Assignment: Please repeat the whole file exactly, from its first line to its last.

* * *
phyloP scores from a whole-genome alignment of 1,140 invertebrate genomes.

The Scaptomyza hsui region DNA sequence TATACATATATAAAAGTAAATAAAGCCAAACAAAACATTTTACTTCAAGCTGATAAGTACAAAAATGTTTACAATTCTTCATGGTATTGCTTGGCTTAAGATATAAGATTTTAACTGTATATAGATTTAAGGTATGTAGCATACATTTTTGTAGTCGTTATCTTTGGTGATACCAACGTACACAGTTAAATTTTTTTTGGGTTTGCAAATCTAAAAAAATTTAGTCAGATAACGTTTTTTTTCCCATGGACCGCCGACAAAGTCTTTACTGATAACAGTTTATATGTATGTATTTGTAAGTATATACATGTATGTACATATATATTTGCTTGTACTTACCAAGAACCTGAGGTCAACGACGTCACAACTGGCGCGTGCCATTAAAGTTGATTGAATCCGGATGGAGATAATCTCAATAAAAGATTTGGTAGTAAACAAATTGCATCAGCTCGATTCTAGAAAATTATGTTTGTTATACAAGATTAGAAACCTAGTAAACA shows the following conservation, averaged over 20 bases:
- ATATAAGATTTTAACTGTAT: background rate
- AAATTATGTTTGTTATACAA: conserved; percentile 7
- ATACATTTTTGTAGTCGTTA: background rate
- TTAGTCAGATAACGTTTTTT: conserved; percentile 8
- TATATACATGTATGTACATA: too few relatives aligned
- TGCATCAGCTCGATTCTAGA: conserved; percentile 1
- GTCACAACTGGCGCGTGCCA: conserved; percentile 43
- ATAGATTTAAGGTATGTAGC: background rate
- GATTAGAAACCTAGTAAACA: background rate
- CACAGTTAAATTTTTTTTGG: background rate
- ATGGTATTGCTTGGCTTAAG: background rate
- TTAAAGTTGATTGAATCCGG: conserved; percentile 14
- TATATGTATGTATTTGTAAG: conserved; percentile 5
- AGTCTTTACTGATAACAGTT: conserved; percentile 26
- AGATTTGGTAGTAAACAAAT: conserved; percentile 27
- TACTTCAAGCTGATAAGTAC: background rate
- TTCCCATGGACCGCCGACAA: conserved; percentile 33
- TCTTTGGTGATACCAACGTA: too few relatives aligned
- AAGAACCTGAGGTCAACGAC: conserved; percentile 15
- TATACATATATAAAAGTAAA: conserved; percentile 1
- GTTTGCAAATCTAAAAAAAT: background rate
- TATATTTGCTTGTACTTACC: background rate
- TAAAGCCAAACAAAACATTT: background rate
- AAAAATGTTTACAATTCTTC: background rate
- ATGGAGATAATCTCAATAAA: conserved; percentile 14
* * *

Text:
phyloP scores from a whole-genome alignment of 1,140 invertebrate genomes.

The Scaptomyza hsui region DNA sequence TATACATATATAAAAGTAAATAAAGCCAAACAAAACATTTTACTTCAAGCTGATAAGTACAAAAATGTTTACAATTCTTCATGGTATTGCTTGGCTTAAGATATAAGATTTTAACTGTATATAGATTTAAGGTATGTAGCATACATTTTTGTAGTCGTTATCTTTGGTGATACCAACGTACACAGTTAAATTTTTTTTGGGTTTGCAAATCTAAAAAAATTTAGTCAGATAACGTTTTTTTTCCCATGGACCGCCGACAAAGTCTTTACTGATAACAGTTTATATGTATGTATTTGTAAGTATATACATGTATGTACATATATATTTGCTTGTACTTACCAAGAACCTGAGGTCAACGACGTCACAACTGGCGCGTGCCATTAAAGTTGATTGAATCCGGATGGAGATAATCTCAATAAAAGATTTGGTAGTAAACAAATTGCATCAGCTCGATTCTAGAAAATTATGTTTGTTATACAAGATTAGAAACCTAGTAAACA shows the following conservation, averaged over 20 bases:
- ATATAAGATTTTAACTGTAT: background rate
- AAATTATGTTTGTTATACAA: conserved; percentile 7
- ATACATTTTTGTAGTCGTTA: background rate
- TTAGTCAGATAACGTTTTTT: conserved; percentile 8
- TATATACATGTATGTACATA: too few relatives aligned
- TGCATCAGCTCGATTCTAGA: conserved; percentile 1
- GTCACAACTGGCGCGTGCCA: conserved; percentile 43
- ATAGATTTAAGGTATGTAGC: background rate
- GATTAGAAACCTAGTAAACA: background rate
- CACAGTTAAATTTTTTTTGG: background rate
- ATGGTATTGCTTGGCTTAAG: background rate
- TTAAAGTTGATTGAATCCGG: conserved; percentile 14
- TATATGTATGTATTTGTAAG: conserved; percentile 5
- AGTCTTTACTGATAACAGTT: conserved; percentile 26
- AGATTTGGTAGTAAACAAAT: conserved; percentile 27
- TACTTCAAGCTGATAAGTAC: background rate
- TTCCCATGGACCGCCGACAA: conserved; percentile 33
- TCTTTGGTGATACCAACGTA: too few relatives aligned
- AAGAACCTGAGGTCAACGAC: conserved; percentile 15
- TATACATATATAAAAGTAAA: conserved; percentile 1
- GTTTGCAAATCTAAAAAAAT: background rate
- TATATTTGCTTGTACTTACC: background rate
- TAAAGCCAAACAAAACATTT: background rate
- AAAAATGTTTACAATTCTTC: background rate
- ATGGAGATAATCTCAATAAA: conserved; percentile 14